Holmes is now, and will forever be, in the public domain.

Thank you for feminist, Dumas fils!

You know I’m a grammar nerd, but maybe you didn’t know that I feel very strongly about the Oxford comma (in favor of it, AP be damned!)

Who doesn’t love words?

What’s with the “again” part? I still do. You should, too.

In What’s Annabelle Reading, having finished all the Stieg Larsons, I went on to the very quick YA prose poetry novel Because I Am Furniture, which I’ve been wanting to read since library school. It was powerful. I got an advance reader’s copy of The Appetites of Girls, which was yawn yawn female bonding food college yawn.  After that, I found Christopher Moore’s new one, YAAAAY, because he is funny and literary and bawdy and terrific. I’ll read anything of his. This one was Poe and Shakespeare all in a neat little package. Finally, I pulled out a YA memoir I’d been wanting to read for a while. I’m fascinated by people who practice extreme religions or religions extremely, so this was a neat perspective.



Well, I guess spoilers abound if you’ve read The Fault in Our Stars. Because the movie – shockingly – is almost exactly true to the book. From the dialogue to the plot, there are no surprises. So bravo to My Birthday Twin for keeping it real.

The previews were utterly YA. From The Maze Runner (and you know how I feel about that trailer!), to If I Stay (just saw the trailer for the first time), I felt right back at work.

Without giving too much away about the movie, or the book (and I saw it with 5 coworkers, plus one coworker’s date and one coworker’s mother-in-law), the tear level among us varied from welling up to full-on, I-just-saw-my-dog-hit-by-a-car sobbing.

I guess I don’t have to tell you what I was guilty of.

Here’s where the spoilers kick in:

I had slight leakage when Augustus brings Hazel the tulips.

I was full-on sobbing from the moment they landed in Amsterdam.

Hysteria ensued when Augustus made his big Amsterdam confession (“I lit up like a Christmas tree”) to Hazel.

(Then I took a break because my bladder overruled my tear ducts. Luckily, Coworker B and I dashed for the bathroom, peed, and made our way back to some non-obtrusive seats quite quickly.)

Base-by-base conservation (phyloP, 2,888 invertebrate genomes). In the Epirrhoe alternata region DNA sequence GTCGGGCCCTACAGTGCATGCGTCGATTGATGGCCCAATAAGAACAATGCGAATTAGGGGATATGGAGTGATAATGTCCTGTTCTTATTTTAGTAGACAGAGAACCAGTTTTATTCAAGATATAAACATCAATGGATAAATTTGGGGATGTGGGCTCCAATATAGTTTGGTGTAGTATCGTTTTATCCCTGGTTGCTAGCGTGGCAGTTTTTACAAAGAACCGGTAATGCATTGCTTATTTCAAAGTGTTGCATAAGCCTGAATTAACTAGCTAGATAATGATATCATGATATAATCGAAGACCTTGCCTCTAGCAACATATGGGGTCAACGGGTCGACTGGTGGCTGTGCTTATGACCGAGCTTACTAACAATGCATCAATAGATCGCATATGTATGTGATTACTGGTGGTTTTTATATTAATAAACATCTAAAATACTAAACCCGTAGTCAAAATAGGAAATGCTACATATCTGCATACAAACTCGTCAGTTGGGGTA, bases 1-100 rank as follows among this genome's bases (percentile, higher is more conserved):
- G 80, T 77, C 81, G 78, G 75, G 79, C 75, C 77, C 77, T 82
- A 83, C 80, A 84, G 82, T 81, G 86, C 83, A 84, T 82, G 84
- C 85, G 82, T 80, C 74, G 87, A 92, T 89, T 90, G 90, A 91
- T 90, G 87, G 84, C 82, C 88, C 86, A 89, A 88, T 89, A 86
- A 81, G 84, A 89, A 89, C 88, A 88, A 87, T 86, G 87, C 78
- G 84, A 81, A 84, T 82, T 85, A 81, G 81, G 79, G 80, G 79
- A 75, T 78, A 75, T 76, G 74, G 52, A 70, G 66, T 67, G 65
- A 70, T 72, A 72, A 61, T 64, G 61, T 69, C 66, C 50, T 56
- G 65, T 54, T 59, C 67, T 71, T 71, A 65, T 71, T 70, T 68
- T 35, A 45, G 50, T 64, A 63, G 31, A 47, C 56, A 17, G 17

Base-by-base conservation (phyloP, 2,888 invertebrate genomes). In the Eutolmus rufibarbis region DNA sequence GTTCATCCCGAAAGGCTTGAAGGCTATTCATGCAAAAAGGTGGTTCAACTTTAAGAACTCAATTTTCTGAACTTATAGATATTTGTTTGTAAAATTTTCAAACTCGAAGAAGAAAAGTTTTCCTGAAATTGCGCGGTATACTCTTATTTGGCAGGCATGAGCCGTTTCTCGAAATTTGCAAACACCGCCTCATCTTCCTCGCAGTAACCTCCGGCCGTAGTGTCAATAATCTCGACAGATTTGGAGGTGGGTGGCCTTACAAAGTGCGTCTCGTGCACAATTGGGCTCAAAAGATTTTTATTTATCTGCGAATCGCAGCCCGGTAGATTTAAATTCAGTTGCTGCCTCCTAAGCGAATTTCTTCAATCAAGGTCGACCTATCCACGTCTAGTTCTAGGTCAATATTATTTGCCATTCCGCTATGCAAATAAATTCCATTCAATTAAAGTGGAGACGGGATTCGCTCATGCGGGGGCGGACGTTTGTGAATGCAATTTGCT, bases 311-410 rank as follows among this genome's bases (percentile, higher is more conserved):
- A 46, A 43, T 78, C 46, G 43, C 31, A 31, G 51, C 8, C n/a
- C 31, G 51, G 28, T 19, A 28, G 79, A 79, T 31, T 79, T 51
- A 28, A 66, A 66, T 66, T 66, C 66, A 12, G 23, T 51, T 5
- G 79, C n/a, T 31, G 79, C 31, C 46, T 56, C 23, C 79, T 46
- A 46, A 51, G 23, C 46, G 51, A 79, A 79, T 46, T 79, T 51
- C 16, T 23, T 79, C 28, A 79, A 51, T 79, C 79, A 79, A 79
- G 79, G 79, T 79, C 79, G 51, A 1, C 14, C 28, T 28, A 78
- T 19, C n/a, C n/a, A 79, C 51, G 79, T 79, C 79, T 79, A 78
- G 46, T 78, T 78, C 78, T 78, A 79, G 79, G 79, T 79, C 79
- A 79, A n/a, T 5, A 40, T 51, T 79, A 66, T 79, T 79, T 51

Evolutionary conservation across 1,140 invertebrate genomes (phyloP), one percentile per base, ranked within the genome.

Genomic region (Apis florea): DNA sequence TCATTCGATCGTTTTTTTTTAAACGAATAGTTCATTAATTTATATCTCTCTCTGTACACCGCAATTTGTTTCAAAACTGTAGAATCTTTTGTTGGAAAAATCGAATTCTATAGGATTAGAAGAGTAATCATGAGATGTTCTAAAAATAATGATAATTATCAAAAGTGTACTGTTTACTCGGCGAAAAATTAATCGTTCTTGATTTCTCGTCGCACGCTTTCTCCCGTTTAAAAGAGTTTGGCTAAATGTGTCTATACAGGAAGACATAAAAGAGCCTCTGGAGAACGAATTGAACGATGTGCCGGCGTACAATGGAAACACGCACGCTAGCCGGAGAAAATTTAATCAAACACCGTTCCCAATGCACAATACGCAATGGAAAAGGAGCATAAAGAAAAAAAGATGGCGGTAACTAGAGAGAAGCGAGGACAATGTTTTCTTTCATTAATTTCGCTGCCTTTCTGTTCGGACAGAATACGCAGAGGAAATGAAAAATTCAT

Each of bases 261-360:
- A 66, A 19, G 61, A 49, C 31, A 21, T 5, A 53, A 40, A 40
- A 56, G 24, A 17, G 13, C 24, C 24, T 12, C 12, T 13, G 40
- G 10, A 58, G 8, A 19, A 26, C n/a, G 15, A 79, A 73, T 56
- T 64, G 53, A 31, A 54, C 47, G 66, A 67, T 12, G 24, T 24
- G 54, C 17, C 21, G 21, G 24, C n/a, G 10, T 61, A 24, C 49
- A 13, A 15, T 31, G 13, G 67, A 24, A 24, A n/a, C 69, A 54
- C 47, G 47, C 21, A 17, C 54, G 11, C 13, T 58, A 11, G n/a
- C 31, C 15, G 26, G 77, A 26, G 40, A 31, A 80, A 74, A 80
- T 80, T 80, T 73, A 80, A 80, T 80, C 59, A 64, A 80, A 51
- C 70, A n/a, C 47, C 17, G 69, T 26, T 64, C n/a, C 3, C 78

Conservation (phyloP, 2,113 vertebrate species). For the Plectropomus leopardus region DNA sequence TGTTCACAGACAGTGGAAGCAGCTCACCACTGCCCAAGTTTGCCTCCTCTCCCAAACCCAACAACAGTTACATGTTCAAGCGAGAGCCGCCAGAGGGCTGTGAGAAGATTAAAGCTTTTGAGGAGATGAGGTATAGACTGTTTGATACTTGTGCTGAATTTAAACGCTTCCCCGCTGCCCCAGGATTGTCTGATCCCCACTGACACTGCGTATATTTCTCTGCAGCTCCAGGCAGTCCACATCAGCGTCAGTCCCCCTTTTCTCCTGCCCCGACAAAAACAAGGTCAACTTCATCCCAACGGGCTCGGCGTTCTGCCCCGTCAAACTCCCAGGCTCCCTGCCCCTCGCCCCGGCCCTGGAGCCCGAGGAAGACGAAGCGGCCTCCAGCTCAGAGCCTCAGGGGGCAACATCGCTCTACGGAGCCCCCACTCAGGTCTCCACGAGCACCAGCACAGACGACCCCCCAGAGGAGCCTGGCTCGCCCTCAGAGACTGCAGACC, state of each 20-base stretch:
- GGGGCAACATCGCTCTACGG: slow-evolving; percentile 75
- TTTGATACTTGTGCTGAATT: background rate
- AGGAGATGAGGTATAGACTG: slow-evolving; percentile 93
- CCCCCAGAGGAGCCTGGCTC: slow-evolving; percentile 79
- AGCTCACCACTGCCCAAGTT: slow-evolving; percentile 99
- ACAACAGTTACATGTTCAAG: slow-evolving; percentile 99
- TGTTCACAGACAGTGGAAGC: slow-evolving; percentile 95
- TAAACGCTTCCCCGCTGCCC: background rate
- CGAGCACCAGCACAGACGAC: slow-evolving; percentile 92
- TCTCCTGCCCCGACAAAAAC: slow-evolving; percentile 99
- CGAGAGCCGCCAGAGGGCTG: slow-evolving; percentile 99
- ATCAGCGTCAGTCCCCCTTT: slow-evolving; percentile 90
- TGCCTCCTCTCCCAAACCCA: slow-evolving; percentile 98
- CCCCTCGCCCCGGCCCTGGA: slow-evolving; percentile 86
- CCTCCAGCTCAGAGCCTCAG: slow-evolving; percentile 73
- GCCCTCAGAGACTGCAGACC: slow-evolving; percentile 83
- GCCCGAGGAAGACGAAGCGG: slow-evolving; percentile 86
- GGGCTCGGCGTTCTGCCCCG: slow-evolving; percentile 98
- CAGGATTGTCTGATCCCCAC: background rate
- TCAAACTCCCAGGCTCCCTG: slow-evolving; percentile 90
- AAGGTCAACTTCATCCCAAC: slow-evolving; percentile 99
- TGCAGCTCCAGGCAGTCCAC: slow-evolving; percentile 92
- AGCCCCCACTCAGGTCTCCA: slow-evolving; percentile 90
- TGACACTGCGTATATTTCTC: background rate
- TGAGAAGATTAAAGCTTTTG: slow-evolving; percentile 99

Finally, we were at the end of the movie. Coworker B held me while I cried, then I held Coworker B while she cried.

I recommend going to see The Fault in Our Stars if you are not wearing eye makeup and don’t mind people watching you pull a full-on Dawson. Because you will, whether you’ve read the book or not. If you don’t like completely losing it in public, I recommend waiting till it comes out on Netflix.

Proceed with caution, chickadees.

(NB: Most of the GIFs here are from Doctor Who. Indeed, proceed with caution.)

Full Moon Friday the 13th


Two big indicators of weirdness have collided today, given that it’s Friday the 13th (oh, weird, I graduated high school on a Friday the 13th, 17 years ago, that’s strange), and it’s also a full moon. 


Patron walks into teen space with an open bag of chips, eating from it.

Me: Excuse me, there’s no eating in the library. 

Him: *looks at me, says nothing, continues to eat.*

Me: (sighs) Please leave the teen space.


Phone rings, I answer it with the library’s name and the department and my name, and the woman on the other end says, “Oh, I’m sorry, I must have dialed the wrong number, but what a nice number to land on!”


A teenage girl comes barreling into teens with a baby carriage, and says, “I NEED TO USE YOUR PHONE!” On volume 11.

I respond, “I’m sorry, but patrons aren’t allowed to use staff phones. There’s a pay phone around the corner, by Adaptive Services, though.” 

She responds, “GODDAMNIT!” and then announces to her friends waiting outside Teen Space, “The bitch won’t let me use the phone!”

This all happened within the span of the past 15 minutes, and it’s only 11:23. 

Doctor, give me strength to make it through this day so I can go ugly cry with my coworkers at TFIOS.

Links? Okay.

I used to read Star Trek books, naturally in my room, only, and never out in public.

Celebrating fathers and diversity.

Betcha you didn’t know these facts about 1984.

More reasons (stolen from Coworker L) about why you should read YA.  

From Blogger Friend R: Her look at some great fathers in children’s lit.